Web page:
I offer all my moms the option of calling me, e-mailing me, or texting me with questions after I have seen them. I think the e-mails & texting run about neck and neck with calling a distant third. Moms love the options, and I think we all find that texting and e-mailing is much less disruptive to our lives. One of the advantages of electronic communication is that I can send links to videos or articles that may be helpful in that mom’s particular situation. What an amazing change since I started practicing in 1985!!!
Jan Barger, RN, MA, IBCLC, FILCA
A great article (and I think I’ll let it inspire a blog post of my own to encourage my clients to use text messages to reach me). I, too, communicate frequently with clients through texting. I find (and ask at intake) that each mom has their own preferred method of communication and I really try to match my communication with them to what they want.
I, too, delete photos immediately and also have an email record of all texts I receive as my work phone is a Google Voice number (and texts go to that number as well).
We work with many moms returning to work while breastfeeding – texting is perfect for them, only a quick moment to send a note and they can receive our feedback, short and sweet, when it is convenient for them. Not a replacement for in person consultations but super for follow up.
Good to see that research is backing it up! We are using texting, email and Facebook to reach mothers in our WIC peer counseling program in Shasta County. I have seen success within out county. Phone calls still make up the bulk of our peer counseling but without email and texting there are mothers that we would never reach.
I am wanting to implement this at my local WIC clinic, however, we do not have a Peer counselor program and the work phones do not support SMS. If I wanted to follow up with a mom via text I would have to use my personal phone, which I am not willing to do at this point. I have used email to some extend successfully, but would really like to add SMS to our services. Have any other WIC clinics dealt with this challenge?
Sally, several WIC clinics are piloting SMS support for breastfeeding moms. We are working on a story for the Lactation Matters blog about this very subject, so please stay tuned!
My name is Jacquie ,I’m from Australia and have been trying to introduce SMS messaging to all my antenatal clients . I am interested in how you overcome the medico-legal aspects and anyother research documents or papers you have relating to this practice. I am,a midwife and childbirth educator and working towaerds IBLC this year.>looking forward to any responses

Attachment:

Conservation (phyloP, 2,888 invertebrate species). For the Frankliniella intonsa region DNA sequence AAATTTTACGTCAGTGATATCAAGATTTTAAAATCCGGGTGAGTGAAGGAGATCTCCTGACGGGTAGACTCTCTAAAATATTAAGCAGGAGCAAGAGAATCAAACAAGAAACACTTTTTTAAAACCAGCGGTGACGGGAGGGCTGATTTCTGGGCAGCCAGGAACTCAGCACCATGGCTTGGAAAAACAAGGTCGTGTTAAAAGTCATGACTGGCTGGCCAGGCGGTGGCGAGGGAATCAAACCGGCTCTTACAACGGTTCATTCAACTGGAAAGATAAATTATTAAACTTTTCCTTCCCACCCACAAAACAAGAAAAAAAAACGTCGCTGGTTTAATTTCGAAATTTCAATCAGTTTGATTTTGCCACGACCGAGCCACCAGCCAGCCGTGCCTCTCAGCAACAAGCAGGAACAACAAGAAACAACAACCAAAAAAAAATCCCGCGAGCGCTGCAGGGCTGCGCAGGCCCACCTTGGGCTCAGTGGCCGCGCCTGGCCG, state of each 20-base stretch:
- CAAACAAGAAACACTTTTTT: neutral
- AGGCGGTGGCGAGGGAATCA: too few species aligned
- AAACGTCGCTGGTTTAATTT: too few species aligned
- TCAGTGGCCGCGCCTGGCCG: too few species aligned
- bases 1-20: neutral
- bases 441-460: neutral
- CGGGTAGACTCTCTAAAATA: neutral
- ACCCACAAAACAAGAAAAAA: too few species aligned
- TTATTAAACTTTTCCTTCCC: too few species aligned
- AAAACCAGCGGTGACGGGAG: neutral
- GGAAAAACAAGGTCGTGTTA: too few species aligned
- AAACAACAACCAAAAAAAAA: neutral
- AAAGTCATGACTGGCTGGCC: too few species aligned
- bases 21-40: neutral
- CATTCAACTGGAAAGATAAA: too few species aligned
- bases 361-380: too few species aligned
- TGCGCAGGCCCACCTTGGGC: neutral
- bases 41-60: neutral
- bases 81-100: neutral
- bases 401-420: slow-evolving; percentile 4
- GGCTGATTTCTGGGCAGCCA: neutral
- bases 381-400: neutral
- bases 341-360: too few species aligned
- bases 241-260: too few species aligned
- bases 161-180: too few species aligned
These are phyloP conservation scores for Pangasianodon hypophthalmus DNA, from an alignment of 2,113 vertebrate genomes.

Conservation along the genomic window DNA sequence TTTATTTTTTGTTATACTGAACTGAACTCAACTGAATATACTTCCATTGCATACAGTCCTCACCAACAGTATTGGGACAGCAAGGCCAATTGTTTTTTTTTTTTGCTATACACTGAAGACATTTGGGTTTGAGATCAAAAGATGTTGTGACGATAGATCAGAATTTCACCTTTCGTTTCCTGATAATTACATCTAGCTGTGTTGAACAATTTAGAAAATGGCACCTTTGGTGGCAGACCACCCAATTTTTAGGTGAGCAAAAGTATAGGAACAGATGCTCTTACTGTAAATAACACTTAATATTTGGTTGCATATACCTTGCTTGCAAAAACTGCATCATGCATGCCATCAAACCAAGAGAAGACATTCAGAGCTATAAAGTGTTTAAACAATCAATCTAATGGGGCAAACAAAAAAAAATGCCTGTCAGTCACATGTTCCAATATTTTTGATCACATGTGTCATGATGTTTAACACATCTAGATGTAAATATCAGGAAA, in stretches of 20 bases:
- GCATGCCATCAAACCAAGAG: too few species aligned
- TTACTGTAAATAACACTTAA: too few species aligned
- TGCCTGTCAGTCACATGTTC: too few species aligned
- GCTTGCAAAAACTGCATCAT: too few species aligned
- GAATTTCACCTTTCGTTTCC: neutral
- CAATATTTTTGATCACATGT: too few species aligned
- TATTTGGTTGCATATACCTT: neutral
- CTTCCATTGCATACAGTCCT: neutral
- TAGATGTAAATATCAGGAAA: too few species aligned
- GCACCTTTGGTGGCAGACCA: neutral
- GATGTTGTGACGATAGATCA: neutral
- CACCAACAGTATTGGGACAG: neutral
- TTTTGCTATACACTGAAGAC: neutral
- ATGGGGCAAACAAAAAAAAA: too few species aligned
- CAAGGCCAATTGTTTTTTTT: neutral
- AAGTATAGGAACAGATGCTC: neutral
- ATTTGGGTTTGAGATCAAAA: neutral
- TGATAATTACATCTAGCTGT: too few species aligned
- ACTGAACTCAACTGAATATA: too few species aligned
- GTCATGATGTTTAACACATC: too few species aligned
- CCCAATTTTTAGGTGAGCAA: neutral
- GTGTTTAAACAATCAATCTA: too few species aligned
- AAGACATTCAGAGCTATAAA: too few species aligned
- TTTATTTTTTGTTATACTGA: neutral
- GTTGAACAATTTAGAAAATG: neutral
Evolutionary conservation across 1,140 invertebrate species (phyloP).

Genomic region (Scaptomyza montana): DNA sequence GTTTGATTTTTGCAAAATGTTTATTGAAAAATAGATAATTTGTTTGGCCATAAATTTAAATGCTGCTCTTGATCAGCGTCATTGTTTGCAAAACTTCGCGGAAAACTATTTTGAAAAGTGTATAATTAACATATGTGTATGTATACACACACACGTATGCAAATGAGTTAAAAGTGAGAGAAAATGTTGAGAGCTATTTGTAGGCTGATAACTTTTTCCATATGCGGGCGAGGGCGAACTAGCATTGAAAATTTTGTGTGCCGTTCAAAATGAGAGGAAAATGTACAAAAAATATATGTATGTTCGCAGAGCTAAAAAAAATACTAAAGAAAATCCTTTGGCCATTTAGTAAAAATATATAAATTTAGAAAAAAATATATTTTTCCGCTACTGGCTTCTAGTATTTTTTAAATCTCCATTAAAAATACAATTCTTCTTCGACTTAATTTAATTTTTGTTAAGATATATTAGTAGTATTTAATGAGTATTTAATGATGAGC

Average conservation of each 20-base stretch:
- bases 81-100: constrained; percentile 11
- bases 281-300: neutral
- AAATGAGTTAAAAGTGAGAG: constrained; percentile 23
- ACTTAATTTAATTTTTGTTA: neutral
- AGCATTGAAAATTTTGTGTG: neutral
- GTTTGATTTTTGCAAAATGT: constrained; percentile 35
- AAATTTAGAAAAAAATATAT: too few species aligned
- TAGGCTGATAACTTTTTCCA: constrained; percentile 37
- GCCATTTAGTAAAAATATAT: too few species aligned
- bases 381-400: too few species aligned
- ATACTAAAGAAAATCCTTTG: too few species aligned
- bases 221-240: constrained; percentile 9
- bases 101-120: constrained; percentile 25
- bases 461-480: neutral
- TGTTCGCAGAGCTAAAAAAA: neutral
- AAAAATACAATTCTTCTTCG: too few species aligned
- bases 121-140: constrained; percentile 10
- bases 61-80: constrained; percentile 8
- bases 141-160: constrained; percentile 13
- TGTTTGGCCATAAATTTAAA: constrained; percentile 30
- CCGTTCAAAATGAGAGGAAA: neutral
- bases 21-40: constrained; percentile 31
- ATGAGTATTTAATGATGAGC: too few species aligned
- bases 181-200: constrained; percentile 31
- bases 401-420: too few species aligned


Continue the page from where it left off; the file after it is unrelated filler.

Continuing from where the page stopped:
I, too, am interested in knowing more about the medico-legal aspects of SMS messaging in the USA. I provide both hospital and community-based antenatal and postnatal out-patient services to a high-tech population. Any info would be appreciated!
Diana Chisholm Estep, RN, IBCLC
I am a Midwife, IBCLC, Childbirth educator and due to complete my Maternal and Child Health Nursing in a few weeks. I’m from Australia and have my own private practice.
I encourage clients to SMS me for brief questions or to call me. If they send me long winded texts (usually super anxious mums) I give them a call. I delete the messages promptly. I am not surprised by the content of this article – I may send mums a quick “hope all is going well – call me if you need me” type SMS and I’ll often leave a little pic text of a flower or a smiley face. Mums love that touch and say that makes a huge difference.
I have just added Skype and FaceTime consults for quick Q&A’s and Assessments as I have advanced skills in oral motor function assessment. It is a bit of a watch this space. First trial – connection was terrible, when I worked out my software was outdated :-(. Have since sorted it out and yet to have such a consult. I know I’m not the only IBCLC who does this – does anyone else know if it is effective, can anyone think of any medico legal issues. We have Telehealth here in Australia where remote communities are able to access medical support and assessments via Skype! Any ideas? Comments?